Firstly, I will be going into the plot and thus spoiling some parts as it very hard to write a blog post about The Prestige (book and or movie) without spoilers being given. So this is a firm disclaimer that if you have not read the book or seen the movie. My advice, at least go and watch the movie and then come back to this blog post, the subtle differences between the two mediums are minor so it won’t effect the enjoyment of the book.
The Prestige creates a nice twist on the basic story formula of beginning, middle and end by taking the person through the three stages of a magic trick: the pledge, the turn and the prestige. Throughout the movie, you are not quite sure how the actual ‘trick’ is done, until it is exposed, giving the title of the movie a double meaning as while the movie is about the three stages of the magic trick, while viewing the movie you are also going through the stages.
“Every great magic trick consists of three parts or acts. The first part is called “The Pledge”. The magician shows you something ordinary: a deck of cards, a bird or a man. He shows you this object. Perhaps he asks you to inspect it to see if it is indeed real, unaltered, normal. But of course… it probably isn’t. The second act is called “The Turn”. The magician takes the ordinary something and makes it do something extraordinary. Now you’re looking for the secret… but you won’t find it, because of course you’re not really looking. You don’t really want to know. You want to be fooled. But you wouldn’t clap yet. Because making something disappear isn’t enough; you have to bring it back. That’s why every magic trick has a third act, the hardest part, the part we call “The Prestige”.”The Prestige by Christopher Priest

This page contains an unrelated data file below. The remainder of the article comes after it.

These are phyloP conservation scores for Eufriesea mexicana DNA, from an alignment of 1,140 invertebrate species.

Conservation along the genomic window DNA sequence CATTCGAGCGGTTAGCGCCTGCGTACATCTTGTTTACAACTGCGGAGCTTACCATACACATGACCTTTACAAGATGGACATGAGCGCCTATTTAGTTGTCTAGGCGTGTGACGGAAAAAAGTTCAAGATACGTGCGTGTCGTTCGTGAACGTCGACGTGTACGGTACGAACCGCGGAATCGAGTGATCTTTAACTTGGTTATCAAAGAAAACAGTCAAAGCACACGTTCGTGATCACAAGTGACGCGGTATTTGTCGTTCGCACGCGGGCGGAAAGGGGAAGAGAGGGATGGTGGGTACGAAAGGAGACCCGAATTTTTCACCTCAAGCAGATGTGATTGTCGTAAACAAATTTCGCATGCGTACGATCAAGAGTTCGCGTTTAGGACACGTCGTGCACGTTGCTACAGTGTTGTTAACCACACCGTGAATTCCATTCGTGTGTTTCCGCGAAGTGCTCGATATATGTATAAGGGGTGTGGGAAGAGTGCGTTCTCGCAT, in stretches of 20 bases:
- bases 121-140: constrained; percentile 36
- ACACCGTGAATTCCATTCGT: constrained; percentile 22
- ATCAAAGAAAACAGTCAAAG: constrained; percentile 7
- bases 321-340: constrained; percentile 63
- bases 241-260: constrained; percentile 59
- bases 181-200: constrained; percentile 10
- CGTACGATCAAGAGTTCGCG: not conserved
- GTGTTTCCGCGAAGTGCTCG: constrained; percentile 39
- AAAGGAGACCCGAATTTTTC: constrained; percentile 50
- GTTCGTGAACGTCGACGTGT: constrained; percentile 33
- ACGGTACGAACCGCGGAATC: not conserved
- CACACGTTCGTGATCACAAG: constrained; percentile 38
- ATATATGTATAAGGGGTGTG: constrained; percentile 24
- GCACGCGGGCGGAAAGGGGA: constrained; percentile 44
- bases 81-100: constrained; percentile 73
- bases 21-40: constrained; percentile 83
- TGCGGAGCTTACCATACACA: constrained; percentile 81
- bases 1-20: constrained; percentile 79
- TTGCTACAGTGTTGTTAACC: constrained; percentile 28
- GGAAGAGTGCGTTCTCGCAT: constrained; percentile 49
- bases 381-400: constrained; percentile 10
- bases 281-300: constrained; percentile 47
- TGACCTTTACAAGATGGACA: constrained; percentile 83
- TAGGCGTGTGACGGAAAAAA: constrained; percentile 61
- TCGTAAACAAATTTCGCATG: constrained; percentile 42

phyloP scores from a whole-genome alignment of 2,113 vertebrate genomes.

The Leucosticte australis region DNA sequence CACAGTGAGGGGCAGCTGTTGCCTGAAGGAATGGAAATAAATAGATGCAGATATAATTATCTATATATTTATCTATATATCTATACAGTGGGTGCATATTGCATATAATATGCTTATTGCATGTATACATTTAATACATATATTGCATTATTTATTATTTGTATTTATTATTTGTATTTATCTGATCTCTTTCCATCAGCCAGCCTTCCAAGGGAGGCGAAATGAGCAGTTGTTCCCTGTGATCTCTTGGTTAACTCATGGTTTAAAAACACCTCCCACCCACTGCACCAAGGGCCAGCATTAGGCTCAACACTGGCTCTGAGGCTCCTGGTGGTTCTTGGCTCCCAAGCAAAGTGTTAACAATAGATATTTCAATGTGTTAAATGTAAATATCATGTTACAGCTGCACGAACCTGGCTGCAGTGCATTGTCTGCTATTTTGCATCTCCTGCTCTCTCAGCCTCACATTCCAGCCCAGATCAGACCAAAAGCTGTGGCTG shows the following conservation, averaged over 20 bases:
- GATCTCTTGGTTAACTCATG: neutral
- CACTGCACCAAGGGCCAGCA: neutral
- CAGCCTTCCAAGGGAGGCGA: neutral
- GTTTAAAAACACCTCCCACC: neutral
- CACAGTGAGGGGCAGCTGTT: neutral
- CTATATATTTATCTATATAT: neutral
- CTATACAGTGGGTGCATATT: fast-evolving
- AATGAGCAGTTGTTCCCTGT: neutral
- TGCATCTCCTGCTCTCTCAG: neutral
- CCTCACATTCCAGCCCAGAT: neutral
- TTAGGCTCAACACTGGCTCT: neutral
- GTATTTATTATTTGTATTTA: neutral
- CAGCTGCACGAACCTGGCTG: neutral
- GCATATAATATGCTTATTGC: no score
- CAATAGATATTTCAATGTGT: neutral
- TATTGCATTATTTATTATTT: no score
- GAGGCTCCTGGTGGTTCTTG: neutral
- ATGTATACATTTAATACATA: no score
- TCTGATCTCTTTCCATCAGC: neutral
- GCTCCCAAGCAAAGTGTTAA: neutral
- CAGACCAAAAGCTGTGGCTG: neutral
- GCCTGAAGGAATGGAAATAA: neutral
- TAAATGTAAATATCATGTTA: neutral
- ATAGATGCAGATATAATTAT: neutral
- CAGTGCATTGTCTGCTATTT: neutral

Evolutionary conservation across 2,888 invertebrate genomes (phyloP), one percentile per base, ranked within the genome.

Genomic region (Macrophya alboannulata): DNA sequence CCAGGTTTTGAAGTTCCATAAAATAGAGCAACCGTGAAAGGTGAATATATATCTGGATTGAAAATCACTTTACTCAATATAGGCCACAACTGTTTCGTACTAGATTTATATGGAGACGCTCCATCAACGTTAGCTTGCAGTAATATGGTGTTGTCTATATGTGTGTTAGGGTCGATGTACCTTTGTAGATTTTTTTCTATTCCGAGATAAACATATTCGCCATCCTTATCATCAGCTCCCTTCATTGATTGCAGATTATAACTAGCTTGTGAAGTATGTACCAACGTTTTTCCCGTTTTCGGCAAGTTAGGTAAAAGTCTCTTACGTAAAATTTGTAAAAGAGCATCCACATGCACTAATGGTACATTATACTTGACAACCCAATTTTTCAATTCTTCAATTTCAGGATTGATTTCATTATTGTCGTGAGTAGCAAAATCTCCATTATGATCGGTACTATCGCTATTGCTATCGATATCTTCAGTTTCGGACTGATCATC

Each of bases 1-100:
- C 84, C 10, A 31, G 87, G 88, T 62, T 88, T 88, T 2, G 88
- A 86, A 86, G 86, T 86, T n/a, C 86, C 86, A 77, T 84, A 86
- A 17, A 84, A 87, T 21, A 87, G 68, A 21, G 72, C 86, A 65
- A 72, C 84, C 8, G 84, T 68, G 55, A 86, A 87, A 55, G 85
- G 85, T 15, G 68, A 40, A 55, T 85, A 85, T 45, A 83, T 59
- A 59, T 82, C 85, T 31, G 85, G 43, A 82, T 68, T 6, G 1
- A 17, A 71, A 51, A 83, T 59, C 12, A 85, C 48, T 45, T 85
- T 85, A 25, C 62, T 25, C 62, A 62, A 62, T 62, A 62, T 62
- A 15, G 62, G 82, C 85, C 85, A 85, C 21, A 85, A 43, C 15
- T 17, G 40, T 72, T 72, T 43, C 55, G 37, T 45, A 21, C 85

The rivalry between the two men revolves around the incident that happens with Mr. Angier’s wife (in the book she suffers a miscarriage after being hit by Borden and in the movie she fails to undo a ‘more difficult knot’ that she consented to Borden tying which causes her to drown in front of an audience) as she was an assistant to a different magician. From that moment onwards Angier holds a grudge from then on, which affects him the rest of his life.
In both medium’s the story focuses around bettering the trick, ‘The Transported Man’, a trick that Borden made famous. Angier takes his trick, figuring out a way to make it more elaborate by hiring a body double; however, when his double is taking the spotlight while he is under the stage, he figures out a way so he is receiving the praise.
What I love about this story is that there is no specific protagonist or antagonist, they are both flawed human beings. Both Angier and Borden are selfish and self-centred, they both want to double-cross the other in order to ruin the others career.
One of Angier’s pitfalls is that he will stop at nothing to achieve the more elaborate trick. He enlists scientist Nikola Tesla to create a machine. He uses the machine in his act called ‘In A Flash’, to create a carbon copy of Angier to transport him to the desired destination. It is because of this machine that we see a heartless side to Angier, as he discards the versions of ‘him’ under the stage each night, referring to these ‘shells’ as ‘prestige’s’.
It isn’t just Angier who will not stop at nothing to achieve deception. It isn’t till the very end of the story, that it is revealed that the Borden we are seeing throughout the tale is in fact 2 people. Alfred Borden is in fact, identical twins Albert and Frederick. They have the exact same life, living as Alfred Borden, with only one difference – they fell in love with different women.
Although both Angier and Borden suffer different degrees of loss and are both morally corrupt people, personally I couldn’t help but feel more for Angier. Yet, some part of me wrestled with that decision, as I didn’t agree with what he had done – I understood his motivation on carrying out the act.
This book and movie is a great thing to read separately, or to binge on one after the other. Either way, it will warrant a re-read/watch. The Prestige is an amazing story that has you trying to figure out the story, while piecing it together and wondering whether you were in fact paying attention.